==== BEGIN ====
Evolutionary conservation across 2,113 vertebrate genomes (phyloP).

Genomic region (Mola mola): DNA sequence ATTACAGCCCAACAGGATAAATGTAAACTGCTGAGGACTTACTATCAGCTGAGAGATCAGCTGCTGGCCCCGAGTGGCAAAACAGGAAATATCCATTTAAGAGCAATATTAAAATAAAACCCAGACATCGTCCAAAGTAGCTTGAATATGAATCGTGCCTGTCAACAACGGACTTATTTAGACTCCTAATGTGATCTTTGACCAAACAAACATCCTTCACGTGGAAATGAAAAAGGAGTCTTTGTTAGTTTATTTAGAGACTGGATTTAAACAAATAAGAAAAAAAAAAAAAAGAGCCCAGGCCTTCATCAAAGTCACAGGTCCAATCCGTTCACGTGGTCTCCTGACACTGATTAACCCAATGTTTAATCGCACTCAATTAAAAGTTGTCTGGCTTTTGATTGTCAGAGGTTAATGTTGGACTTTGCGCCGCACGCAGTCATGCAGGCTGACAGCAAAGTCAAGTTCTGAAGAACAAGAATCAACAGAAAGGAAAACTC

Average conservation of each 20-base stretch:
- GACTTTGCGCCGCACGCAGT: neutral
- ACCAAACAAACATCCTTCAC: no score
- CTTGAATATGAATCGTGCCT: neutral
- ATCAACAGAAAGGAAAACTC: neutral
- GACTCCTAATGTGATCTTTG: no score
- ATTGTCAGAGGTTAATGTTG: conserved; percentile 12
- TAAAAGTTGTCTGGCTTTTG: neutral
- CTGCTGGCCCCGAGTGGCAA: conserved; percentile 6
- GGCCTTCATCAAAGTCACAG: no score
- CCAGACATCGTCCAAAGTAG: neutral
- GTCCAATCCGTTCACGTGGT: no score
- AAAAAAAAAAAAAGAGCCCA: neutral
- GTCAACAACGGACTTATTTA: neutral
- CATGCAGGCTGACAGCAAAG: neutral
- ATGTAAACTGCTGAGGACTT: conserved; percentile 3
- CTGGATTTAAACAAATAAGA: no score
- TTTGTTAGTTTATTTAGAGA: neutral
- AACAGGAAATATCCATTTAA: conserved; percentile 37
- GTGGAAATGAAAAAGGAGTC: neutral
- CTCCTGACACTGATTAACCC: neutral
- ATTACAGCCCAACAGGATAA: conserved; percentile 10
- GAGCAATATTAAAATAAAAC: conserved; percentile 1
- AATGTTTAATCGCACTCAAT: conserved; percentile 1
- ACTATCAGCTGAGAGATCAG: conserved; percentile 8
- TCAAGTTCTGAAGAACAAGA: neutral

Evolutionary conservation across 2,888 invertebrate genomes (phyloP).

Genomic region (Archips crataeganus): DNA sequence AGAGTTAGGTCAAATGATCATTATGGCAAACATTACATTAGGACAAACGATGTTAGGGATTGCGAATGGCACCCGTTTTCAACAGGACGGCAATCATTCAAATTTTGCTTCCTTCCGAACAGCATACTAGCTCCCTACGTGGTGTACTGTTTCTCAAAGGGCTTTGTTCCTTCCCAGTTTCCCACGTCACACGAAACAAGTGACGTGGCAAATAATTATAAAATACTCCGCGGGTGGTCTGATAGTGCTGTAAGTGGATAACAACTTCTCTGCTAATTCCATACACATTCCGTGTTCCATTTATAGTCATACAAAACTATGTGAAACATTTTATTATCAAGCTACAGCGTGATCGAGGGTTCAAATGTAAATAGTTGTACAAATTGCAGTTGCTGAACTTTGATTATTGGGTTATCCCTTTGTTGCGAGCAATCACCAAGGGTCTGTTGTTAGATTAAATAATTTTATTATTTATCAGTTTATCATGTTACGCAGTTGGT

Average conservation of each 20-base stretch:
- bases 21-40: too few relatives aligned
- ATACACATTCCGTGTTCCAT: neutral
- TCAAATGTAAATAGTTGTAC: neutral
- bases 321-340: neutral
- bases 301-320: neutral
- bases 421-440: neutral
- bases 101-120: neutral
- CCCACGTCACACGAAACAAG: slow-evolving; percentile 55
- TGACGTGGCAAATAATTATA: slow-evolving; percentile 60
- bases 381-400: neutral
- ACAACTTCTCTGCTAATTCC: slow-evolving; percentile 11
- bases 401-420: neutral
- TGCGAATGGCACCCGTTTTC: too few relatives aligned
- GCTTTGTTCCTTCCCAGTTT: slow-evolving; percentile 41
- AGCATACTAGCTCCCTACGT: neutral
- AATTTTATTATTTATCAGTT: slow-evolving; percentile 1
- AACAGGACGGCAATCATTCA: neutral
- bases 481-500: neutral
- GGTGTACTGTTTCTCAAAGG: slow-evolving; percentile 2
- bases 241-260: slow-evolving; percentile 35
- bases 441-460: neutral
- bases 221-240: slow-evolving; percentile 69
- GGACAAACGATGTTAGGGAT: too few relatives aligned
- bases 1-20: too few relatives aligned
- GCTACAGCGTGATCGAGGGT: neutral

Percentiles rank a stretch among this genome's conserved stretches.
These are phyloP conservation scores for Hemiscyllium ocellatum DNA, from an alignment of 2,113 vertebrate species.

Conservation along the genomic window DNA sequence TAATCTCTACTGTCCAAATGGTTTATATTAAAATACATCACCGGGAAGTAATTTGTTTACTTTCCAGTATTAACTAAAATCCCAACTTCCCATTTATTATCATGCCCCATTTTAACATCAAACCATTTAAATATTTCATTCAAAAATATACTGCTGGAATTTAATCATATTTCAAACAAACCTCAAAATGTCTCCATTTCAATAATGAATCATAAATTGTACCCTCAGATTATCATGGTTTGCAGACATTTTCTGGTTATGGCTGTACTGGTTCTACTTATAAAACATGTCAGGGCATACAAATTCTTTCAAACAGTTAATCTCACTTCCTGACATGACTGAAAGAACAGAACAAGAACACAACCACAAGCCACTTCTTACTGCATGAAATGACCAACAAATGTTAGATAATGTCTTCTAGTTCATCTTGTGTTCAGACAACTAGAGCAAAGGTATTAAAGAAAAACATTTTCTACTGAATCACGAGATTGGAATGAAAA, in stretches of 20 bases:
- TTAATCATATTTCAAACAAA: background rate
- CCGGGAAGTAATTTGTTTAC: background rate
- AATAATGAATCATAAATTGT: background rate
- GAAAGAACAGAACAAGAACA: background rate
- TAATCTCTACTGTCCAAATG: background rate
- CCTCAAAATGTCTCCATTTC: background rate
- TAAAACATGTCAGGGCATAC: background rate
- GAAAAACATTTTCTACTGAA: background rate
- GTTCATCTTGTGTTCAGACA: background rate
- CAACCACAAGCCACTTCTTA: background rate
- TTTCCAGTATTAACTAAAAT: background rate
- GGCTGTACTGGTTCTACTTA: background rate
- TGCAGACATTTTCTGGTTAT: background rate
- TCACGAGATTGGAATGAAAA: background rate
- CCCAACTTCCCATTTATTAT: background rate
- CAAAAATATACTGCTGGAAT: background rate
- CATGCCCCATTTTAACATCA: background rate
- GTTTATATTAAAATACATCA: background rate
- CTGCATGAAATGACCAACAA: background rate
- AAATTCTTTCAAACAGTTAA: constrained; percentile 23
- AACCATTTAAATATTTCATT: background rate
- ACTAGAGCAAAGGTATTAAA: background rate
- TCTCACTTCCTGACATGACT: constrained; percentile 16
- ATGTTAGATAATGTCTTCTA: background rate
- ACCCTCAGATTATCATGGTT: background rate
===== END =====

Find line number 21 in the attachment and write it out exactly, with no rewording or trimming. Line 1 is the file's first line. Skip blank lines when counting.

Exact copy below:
- AACAGGAAATATCCATTTAA: conserved; percentile 37